but they leave it to others, and generally to the Christian in humble life, to exercise the spirit of that noble verse. This is a very difficult problem; and it has been alleged by some that it cannot be solved on any known principles of philosophy. The following relation will probably lead to principles by which we may arrive at a solution.

There was once a King in the East, whose empire extended over the known world, and his dominion “ was to the end of the earth.” During the former part of his reign, his heart was filled with pride; he knew not the God of heaven; and he viewed with the utmost indifference the nations over whom he ruled, worshipping idols of wood and stone. But it pleased the King of kings to dethrone this haughty mo

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narch, to cast him down from his high estate, and to abase him in the dust. And after he had been for a time in the furnace of affliction, and his proud heart was humbled, God graciously revealed himself to him in his true name and character, and then restored him to his former prosperity and power. The penitent king thus once more exalted, and filled with admiration at the discovery of the ONLY TRUE God, immediately issued an edict to the whole world, setting forth the greatness of the Most High, asserting his glory, and inviting all nations to

praise and magnify HIM that liveth for ever, " whose dominion is an everlasting dominion, s and his kingdom is from generation to genera“tion.” This memorable edict began in these sublime terms:

“NEBUCHADNEZZAR THE KING, UNTO ALL PEOPLE, NATIONS, AND LANGUAGES, THAT BWELL IN ALL THE EARTH, Peace be multiplied unto you. I thought it good to shew “ the signs and wonders which the Most High “ God hath wrought toward me. « are his signs! How mighty are his wonDERS!” Having recounted the judgment and mercy of God to himself, he thus concludes; "Now I “ Nebuchadnezzar, praise and extol and honour " the King of Heaven, all whose works are truth,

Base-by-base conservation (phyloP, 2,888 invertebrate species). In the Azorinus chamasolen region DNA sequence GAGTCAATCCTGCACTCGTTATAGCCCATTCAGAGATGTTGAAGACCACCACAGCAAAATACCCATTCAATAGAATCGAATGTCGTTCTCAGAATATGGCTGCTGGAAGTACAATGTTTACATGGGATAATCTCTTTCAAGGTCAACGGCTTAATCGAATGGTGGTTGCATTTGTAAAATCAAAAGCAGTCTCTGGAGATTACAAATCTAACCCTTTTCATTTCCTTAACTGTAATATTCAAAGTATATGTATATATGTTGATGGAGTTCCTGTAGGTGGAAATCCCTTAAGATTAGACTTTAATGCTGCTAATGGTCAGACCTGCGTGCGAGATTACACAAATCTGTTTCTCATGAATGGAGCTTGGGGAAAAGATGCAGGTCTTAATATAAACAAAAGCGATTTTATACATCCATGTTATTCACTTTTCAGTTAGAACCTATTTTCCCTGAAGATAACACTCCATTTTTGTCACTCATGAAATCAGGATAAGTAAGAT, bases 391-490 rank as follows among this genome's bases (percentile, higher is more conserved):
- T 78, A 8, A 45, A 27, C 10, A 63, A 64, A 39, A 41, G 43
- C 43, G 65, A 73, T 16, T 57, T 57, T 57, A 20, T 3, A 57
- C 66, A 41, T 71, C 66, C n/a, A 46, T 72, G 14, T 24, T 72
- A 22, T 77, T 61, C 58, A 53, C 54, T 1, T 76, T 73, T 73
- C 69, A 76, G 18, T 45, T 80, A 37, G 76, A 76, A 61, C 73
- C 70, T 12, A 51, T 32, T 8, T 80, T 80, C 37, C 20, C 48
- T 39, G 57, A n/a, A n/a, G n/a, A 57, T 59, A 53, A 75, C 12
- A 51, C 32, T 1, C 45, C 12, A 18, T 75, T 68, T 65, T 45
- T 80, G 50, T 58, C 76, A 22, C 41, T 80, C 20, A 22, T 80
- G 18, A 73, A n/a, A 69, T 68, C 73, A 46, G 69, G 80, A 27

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How great

" and his ways judgment; and them that walk “in pride he is able to abase."*

Şuch a proclamation to the nations of the earth was a noble act of a king, and ought to be had in perpetual remembrance. It reminds us of the last charge of HIM “ who ascended up on high:” Go, TEACH ALL NATIONS. It discovers to us the new and extended benevolence, greatness of mind, and pure and heavenly charity, which distinguish that man, whose heart has been impressed by THE GRACE OF GOD. How solemn his sense of duty ! How ardent to declare the glory of his Saviour! His views for the good of men, how disinterested and enlarged!- It is but too evident, that all our speculations concerning a divine Revelation, and the obligation imposed on us to study it ourselves, or to communicate it to others, are cold and uninteresting, and excite not to action, “ until, through the tender compassion of God, “ the Day-spring from on high visit us, to give

light to them that sit in darkness;”+ to humble our hearts, at the remembrance of our sins against God, and to affect them with a just admiration of his pardoping mercy.

* Daniel, 4th chapter.

+ Luke, ii. 79.